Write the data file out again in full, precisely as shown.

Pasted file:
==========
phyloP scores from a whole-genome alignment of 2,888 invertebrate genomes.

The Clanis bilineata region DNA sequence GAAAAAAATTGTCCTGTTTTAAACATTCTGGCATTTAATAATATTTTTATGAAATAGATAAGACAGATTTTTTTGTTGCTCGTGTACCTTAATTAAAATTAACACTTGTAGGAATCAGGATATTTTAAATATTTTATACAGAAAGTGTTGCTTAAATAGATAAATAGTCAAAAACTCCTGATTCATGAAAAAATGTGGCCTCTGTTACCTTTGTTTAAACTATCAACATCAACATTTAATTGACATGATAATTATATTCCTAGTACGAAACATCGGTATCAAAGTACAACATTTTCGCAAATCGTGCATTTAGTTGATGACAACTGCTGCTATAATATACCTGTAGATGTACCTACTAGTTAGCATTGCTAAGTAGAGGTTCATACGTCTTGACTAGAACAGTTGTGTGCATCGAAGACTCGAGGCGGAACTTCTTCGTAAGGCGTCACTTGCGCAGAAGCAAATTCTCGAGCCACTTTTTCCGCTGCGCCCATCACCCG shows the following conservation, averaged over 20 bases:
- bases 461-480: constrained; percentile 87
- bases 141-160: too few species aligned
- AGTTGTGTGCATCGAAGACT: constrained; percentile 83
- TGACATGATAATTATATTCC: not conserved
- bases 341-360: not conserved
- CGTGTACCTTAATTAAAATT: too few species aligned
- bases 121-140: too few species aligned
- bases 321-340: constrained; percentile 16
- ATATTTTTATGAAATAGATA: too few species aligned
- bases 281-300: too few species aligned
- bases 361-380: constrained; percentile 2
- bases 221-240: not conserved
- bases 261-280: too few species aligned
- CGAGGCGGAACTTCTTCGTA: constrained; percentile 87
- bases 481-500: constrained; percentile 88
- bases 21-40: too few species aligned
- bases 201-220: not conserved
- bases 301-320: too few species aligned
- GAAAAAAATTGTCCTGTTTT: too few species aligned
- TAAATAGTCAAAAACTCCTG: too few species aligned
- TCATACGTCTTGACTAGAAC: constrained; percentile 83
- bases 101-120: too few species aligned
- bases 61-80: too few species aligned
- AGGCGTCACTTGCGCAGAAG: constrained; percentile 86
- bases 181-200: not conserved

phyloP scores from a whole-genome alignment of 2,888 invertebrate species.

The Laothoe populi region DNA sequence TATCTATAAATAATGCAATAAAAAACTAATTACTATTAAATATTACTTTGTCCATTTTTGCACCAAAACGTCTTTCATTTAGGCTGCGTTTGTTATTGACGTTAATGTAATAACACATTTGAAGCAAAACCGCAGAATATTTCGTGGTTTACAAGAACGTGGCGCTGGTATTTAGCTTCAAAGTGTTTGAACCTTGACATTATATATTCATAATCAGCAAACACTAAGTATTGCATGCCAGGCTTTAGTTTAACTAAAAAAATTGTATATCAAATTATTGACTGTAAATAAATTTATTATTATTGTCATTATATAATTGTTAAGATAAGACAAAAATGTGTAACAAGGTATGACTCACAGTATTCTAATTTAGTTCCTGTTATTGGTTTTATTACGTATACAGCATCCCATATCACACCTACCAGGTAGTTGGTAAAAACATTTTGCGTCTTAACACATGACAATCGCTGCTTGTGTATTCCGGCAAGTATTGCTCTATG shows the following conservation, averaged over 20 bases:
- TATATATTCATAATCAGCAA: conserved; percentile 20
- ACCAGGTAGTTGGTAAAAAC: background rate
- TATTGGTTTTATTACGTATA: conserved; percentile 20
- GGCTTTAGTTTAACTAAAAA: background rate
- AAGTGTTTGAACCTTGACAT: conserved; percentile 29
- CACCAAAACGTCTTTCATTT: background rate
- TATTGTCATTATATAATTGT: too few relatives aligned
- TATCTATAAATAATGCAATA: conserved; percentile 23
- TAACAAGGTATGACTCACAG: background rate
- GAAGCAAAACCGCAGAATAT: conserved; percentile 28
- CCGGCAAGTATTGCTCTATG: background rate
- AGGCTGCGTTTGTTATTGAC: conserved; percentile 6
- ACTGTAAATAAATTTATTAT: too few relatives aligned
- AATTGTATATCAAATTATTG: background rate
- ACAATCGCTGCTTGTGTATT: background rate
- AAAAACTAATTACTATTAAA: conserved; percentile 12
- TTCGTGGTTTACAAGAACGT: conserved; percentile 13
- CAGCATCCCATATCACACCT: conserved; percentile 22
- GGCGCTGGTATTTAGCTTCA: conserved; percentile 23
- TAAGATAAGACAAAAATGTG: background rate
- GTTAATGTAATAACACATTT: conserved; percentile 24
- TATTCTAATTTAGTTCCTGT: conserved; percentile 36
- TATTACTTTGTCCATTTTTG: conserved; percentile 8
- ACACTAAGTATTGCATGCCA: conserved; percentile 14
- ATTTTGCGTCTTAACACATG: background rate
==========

phyloP scores from a whole-genome alignment of 2,888 invertebrate genomes.

The Clanis bilineata region DNA sequence GAAAAAAATTGTCCTGTTTTAAACATTCTGGCATTTAATAATATTTTTATGAAATAGATAAGACAGATTTTTTTGTTGCTCGTGTACCTTAATTAAAATTAACACTTGTAGGAATCAGGATATTTTAAATATTTTATACAGAAAGTGTTGCTTAAATAGATAAATAGTCAAAAACTCCTGATTCATGAAAAAATGTGGCCTCTGTTACCTTTGTTTAAACTATCAACATCAACATTTAATTGACATGATAATTATATTCCTAGTACGAAACATCGGTATCAAAGTACAACATTTTCGCAAATCGTGCATTTAGTTGATGACAACTGCTGCTATAATATACCTGTAGATGTACCTACTAGTTAGCATTGCTAAGTAGAGGTTCATACGTCTTGACTAGAACAGTTGTGTGCATCGAAGACTCGAGGCGGAACTTCTTCGTAAGGCGTCACTTGCGCAGAAGCAAATTCTCGAGCCACTTTTTCCGCTGCGCCCATCACCCG shows the following conservation, averaged over 20 bases:
- bases 461-480: constrained; percentile 87
- bases 141-160: too few species aligned
- AGTTGTGTGCATCGAAGACT: constrained; percentile 83
- TGACATGATAATTATATTCC: not conserved
- bases 341-360: not conserved
- CGTGTACCTTAATTAAAATT: too few species aligned
- bases 121-140: too few species aligned
- bases 321-340: constrained; percentile 16
- ATATTTTTATGAAATAGATA: too few species aligned
- bases 281-300: too few species aligned
- bases 361-380: constrained; percentile 2
- bases 221-240: not conserved
- bases 261-280: too few species aligned
- CGAGGCGGAACTTCTTCGTA: constrained; percentile 87
- bases 481-500: constrained; percentile 88
- bases 21-40: too few species aligned
- bases 201-220: not conserved
- bases 301-320: too few species aligned
- GAAAAAAATTGTCCTGTTTT: too few species aligned
- TAAATAGTCAAAAACTCCTG: too few species aligned
- TCATACGTCTTGACTAGAAC: constrained; percentile 83
- bases 101-120: too few species aligned
- bases 61-80: too few species aligned
- AGGCGTCACTTGCGCAGAAG: constrained; percentile 86
- bases 181-200: not conserved

phyloP scores from a whole-genome alignment of 2,888 invertebrate species.

The Laothoe populi region DNA sequence TATCTATAAATAATGCAATAAAAAACTAATTACTATTAAATATTACTTTGTCCATTTTTGCACCAAAACGTCTTTCATTTAGGCTGCGTTTGTTATTGACGTTAATGTAATAACACATTTGAAGCAAAACCGCAGAATATTTCGTGGTTTACAAGAACGTGGCGCTGGTATTTAGCTTCAAAGTGTTTGAACCTTGACATTATATATTCATAATCAGCAAACACTAAGTATTGCATGCCAGGCTTTAGTTTAACTAAAAAAATTGTATATCAAATTATTGACTGTAAATAAATTTATTATTATTGTCATTATATAATTGTTAAGATAAGACAAAAATGTGTAACAAGGTATGACTCACAGTATTCTAATTTAGTTCCTGTTATTGGTTTTATTACGTATACAGCATCCCATATCACACCTACCAGGTAGTTGGTAAAAACATTTTGCGTCTTAACACATGACAATCGCTGCTTGTGTATTCCGGCAAGTATTGCTCTATG shows the following conservation, averaged over 20 bases:
- TATATATTCATAATCAGCAA: conserved; percentile 20
- ACCAGGTAGTTGGTAAAAAC: background rate
- TATTGGTTTTATTACGTATA: conserved; percentile 20
- GGCTTTAGTTTAACTAAAAA: background rate
- AAGTGTTTGAACCTTGACAT: conserved; percentile 29
- CACCAAAACGTCTTTCATTT: background rate
- TATTGTCATTATATAATTGT: too few relatives aligned
- TATCTATAAATAATGCAATA: conserved; percentile 23
- TAACAAGGTATGACTCACAG: background rate
- GAAGCAAAACCGCAGAATAT: conserved; percentile 28
- CCGGCAAGTATTGCTCTATG: background rate
- AGGCTGCGTTTGTTATTGAC: conserved; percentile 6
- ACTGTAAATAAATTTATTAT: too few relatives aligned
- AATTGTATATCAAATTATTG: background rate
- ACAATCGCTGCTTGTGTATT: background rate
- AAAAACTAATTACTATTAAA: conserved; percentile 12
- TTCGTGGTTTACAAGAACGT: conserved; percentile 13
- CAGCATCCCATATCACACCT: conserved; percentile 22
- GGCGCTGGTATTTAGCTTCA: conserved; percentile 23
- TAAGATAAGACAAAAATGTG: background rate
- GTTAATGTAATAACACATTT: conserved; percentile 24
- TATTCTAATTTAGTTCCTGT: conserved; percentile 36
- TATTACTTTGTCCATTTTTG: conserved; percentile 8
- ACACTAAGTATTGCATGCCA: conserved; percentile 14
- ATTTTGCGTCTTAACACATG: background rate